We found it very hard to get too upset about Cecil, but we think that hunting tourism is a simplistic, narrow-minded practice that appeals to the worst instincts in people and reduces African destinations to outdated cliches.
It's good to see Fastjet thriving and carving out new markets where others have fallen short.
Despite the loss, it's hard to think there will be a serious crackdown on the poachers under the Mugabe government.
Botswana's move to get water for its people gives Zimbabwe's Robert Mugabe an idea: How can I steal the water for myself?
The UNWTO's decision to co-host the summit in Zimbabwe is further weakened by Zimbabwe's reliance on outside consultants to make it happen as well as Mugabe's pie-in-the-sky African Disneyland plans.
Zimbabwe's Mugabe also spent this week lashing out at western governments for both meddling and their lack of support in the nation he's driven into the ground over the last few decades. Even if he has a point (which he doesn't, really), his country will not be able to drive tourism with that rhetoric.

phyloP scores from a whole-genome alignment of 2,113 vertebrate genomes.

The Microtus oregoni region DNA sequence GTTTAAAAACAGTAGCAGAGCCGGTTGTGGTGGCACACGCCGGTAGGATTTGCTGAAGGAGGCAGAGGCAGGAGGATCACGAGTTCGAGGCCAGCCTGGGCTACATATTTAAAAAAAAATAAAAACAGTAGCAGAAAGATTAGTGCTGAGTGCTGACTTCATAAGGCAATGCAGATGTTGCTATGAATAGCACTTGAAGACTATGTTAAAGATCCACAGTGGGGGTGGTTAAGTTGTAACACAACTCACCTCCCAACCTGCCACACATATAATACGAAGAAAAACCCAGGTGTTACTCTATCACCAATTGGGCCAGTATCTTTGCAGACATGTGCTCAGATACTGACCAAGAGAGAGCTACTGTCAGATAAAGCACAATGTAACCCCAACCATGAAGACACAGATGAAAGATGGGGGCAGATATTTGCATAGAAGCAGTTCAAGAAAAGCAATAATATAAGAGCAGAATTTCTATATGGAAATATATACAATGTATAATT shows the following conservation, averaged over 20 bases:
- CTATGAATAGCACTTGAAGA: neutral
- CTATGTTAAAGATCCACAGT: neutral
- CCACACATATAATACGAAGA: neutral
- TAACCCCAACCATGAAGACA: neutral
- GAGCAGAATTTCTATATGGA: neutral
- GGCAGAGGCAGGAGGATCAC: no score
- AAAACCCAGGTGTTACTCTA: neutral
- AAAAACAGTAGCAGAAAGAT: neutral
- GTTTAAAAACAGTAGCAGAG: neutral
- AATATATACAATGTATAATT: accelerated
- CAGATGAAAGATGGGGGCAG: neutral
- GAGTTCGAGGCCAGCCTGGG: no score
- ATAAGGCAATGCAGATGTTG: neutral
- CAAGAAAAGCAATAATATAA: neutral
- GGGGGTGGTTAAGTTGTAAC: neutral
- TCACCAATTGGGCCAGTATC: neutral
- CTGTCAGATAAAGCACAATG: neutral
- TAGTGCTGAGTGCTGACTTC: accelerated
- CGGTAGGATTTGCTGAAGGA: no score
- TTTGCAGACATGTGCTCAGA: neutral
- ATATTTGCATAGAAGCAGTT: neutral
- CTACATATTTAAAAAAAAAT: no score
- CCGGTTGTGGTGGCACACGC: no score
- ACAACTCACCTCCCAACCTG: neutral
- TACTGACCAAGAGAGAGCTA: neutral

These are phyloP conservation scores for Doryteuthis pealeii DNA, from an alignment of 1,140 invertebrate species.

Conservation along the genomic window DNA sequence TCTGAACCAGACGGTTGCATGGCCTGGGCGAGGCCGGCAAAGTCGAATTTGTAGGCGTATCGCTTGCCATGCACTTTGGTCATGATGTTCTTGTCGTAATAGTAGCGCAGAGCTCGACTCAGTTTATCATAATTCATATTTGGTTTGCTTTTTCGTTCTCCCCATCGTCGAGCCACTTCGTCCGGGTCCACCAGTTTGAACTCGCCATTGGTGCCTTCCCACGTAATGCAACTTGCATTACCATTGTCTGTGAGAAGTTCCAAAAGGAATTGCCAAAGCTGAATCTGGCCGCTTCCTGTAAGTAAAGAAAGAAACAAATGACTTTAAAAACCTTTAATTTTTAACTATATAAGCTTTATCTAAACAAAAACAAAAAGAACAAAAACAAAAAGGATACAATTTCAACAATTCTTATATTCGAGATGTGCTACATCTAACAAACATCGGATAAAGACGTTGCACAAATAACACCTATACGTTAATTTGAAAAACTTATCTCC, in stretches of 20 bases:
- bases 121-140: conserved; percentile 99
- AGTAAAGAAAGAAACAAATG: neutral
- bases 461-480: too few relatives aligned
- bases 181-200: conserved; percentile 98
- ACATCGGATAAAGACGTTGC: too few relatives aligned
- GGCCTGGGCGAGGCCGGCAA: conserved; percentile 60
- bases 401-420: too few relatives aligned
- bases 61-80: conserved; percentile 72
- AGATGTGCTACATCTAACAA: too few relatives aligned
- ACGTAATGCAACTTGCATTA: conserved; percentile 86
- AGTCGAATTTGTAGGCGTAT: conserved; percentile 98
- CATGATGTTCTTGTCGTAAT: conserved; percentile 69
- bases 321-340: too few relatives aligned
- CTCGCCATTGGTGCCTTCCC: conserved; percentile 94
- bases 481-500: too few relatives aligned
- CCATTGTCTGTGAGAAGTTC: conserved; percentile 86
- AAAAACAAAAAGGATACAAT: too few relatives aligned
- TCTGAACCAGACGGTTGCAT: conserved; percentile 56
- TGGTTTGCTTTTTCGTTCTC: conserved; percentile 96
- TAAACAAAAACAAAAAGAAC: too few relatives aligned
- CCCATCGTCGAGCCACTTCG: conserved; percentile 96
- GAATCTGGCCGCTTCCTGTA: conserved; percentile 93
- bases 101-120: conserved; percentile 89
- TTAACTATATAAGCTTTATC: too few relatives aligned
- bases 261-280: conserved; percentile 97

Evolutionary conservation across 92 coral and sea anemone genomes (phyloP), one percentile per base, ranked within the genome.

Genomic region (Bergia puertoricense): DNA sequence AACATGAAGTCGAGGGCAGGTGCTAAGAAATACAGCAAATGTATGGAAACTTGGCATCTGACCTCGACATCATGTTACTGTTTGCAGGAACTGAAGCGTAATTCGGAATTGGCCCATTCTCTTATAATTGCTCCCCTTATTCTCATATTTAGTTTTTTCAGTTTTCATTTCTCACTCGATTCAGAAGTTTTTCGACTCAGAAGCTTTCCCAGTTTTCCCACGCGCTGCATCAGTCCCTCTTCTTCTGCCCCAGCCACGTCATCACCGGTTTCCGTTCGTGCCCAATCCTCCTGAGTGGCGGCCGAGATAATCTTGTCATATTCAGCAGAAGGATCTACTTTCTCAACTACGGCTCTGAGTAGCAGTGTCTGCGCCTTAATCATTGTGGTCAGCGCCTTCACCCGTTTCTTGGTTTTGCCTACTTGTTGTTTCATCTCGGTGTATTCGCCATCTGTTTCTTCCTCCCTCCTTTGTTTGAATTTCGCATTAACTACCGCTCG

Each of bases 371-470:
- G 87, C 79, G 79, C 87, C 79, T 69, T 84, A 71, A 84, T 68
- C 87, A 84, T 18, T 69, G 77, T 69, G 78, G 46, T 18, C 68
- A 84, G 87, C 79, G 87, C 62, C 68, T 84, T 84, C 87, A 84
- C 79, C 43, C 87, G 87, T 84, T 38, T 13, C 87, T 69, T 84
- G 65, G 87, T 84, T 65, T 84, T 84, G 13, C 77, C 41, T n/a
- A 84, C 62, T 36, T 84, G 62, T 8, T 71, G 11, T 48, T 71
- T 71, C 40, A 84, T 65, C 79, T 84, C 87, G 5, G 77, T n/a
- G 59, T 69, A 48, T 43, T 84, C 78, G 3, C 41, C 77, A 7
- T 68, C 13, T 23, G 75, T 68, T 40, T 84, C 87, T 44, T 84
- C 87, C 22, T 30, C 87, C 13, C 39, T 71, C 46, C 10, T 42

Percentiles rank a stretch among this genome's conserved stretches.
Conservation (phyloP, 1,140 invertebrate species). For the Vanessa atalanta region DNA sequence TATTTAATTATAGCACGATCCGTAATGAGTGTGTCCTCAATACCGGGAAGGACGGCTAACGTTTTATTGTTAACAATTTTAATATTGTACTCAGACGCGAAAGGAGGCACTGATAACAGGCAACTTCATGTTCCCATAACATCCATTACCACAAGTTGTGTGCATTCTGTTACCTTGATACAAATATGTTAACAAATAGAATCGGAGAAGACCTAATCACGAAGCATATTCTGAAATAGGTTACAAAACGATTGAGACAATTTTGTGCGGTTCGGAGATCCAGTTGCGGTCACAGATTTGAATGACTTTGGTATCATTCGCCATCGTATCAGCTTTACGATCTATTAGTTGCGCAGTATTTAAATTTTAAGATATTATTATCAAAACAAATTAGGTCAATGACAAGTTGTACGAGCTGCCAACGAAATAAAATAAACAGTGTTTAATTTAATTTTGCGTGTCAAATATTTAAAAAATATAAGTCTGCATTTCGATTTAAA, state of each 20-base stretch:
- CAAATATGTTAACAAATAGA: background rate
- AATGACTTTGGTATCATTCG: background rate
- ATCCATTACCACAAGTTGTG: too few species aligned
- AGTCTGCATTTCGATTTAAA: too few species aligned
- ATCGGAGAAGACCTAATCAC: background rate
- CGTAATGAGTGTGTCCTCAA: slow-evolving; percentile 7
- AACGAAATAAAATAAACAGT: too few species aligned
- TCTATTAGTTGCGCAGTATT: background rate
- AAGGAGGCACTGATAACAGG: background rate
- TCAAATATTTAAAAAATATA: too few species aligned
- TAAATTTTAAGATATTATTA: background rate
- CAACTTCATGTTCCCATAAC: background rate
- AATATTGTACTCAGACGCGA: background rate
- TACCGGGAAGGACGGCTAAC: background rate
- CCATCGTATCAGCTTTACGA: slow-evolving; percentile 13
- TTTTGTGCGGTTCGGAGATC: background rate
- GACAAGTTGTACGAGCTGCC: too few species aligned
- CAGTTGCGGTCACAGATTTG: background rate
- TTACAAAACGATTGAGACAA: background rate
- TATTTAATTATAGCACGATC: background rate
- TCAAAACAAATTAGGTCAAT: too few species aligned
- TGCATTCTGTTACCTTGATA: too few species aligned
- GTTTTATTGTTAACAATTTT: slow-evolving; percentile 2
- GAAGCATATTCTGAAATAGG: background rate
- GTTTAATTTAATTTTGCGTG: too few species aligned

China's focus in Africa has been entirely on development and trade links, but Zimbabwe's move signals at least a small acknowledgment that countries could also appeal to millions of Chinese leisure travelers.
A recent decision by the Indian court reinforces the truth that the absence of tourism leaves animals vulnerable to mining and hunting industries, which are much less concerned with wildlife welfare.
Zimbabwe is ready to offer up any of its historical and natural resources to keep the tourism industry growing, but the plan could backfire if Westerners are turned off by the glorification of a despot.
Not supporting the Mugabe regime is a very good reason to criticize or ignore a country, but British travelers need to make sure it's this that bothers them and not fairy tale notions of how much better things were under colonialism.